Nanostructured membranes of CTS/PEO with and without AgNPs were made by the electrospinning technique, according to the methodology described by Vulcani et al. (2012). The resulting blend of CTS/PEO was stirred magnetically for two hours before being electrospun. The preparations of the solutions, as well as the preparation of the blend solution and electrospinning, were run at room temperature. The flow rate of 1 mL h-1 was determined by the solution viscosity, and the distance between the needle tips to collector cylinder was 7.5 cm at an applied voltage of 20 kV (Vulcani et al., 2012).

Preparation of CA polymer solutions

The polymer solutions were prepared in the presence and absence of AgNPs. The CA polymer solution was prepared by mixing 15% cellulose acetate into DMAc/Acetone (1:2). This solution was stirred for approximately 2 hours to ensure its complete homogenization. The samples prepared in the presence of AgNPs were made by adding 5% of an aqueous solution (v/w) containing 20 mg L-1 of AgNPs into the CA solution.

Electrospinning of CA solutions

CA nanostructured membranes were successfully prepared by electrospinning the CA solution with and without AgNPs at room temperature (25 °C) and 50% humidity, using a 20 mL glass syringe fitted with a 4 cm long, 0.8 mm diameter metallic needle. The positive pole of a high voltage power supply (developed in our lab) was connected to the metallic needle of the syringe, while the ground electrode was used to ground the copper plate collector, which had dimensions of 30 x 40 cm. The feed stream was controlled by a KD Scientific pump, Model 100 (Campinas, Brazil) connected to a syringe. The distance from the needle to the collector was 10 cm; the applied voltage was 15 kV, and the flow rate was 1 mL h-1. Nanostructured membrane samples were collected in aluminum foil used to coat the copper plate during the experiments (Nista et al., 2012).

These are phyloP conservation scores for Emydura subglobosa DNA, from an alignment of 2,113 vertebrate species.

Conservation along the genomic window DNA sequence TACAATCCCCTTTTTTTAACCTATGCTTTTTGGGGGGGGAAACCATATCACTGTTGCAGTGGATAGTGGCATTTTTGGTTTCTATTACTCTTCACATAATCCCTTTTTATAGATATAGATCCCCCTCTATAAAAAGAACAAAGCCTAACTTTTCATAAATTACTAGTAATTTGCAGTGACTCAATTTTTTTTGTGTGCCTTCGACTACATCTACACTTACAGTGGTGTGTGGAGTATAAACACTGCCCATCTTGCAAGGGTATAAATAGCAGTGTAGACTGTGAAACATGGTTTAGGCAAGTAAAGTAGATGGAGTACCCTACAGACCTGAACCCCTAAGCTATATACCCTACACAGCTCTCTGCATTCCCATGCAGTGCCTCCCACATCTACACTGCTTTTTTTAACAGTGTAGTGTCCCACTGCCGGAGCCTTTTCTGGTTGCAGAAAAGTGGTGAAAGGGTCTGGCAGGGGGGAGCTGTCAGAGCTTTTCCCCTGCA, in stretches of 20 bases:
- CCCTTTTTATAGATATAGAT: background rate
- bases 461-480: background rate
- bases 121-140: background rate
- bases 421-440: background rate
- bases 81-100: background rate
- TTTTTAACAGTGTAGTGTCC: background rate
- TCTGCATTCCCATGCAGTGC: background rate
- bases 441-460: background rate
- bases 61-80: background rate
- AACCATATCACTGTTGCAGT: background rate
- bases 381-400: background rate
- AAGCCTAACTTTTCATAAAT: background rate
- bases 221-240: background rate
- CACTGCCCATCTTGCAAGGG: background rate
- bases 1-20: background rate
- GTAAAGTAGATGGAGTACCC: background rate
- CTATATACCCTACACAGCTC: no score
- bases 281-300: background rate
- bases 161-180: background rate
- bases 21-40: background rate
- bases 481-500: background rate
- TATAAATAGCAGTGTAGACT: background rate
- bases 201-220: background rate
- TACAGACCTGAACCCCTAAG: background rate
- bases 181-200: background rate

SEM analyses

SEM measurements were carried out using a field-emission scanning electron microscope (Zeiss Supra 55 VP) and an SEM microscope (JEOL JSM 5900 LV). The samples were analyzed after being deposited on aluminum supports and coated with evaporated carbon. Images were obtained for each sample, with different magnitudes, which were analyzed using Image Tool(r) software to measure the average diameter of the 50 measurements registered by each sample.

Antibacterial activity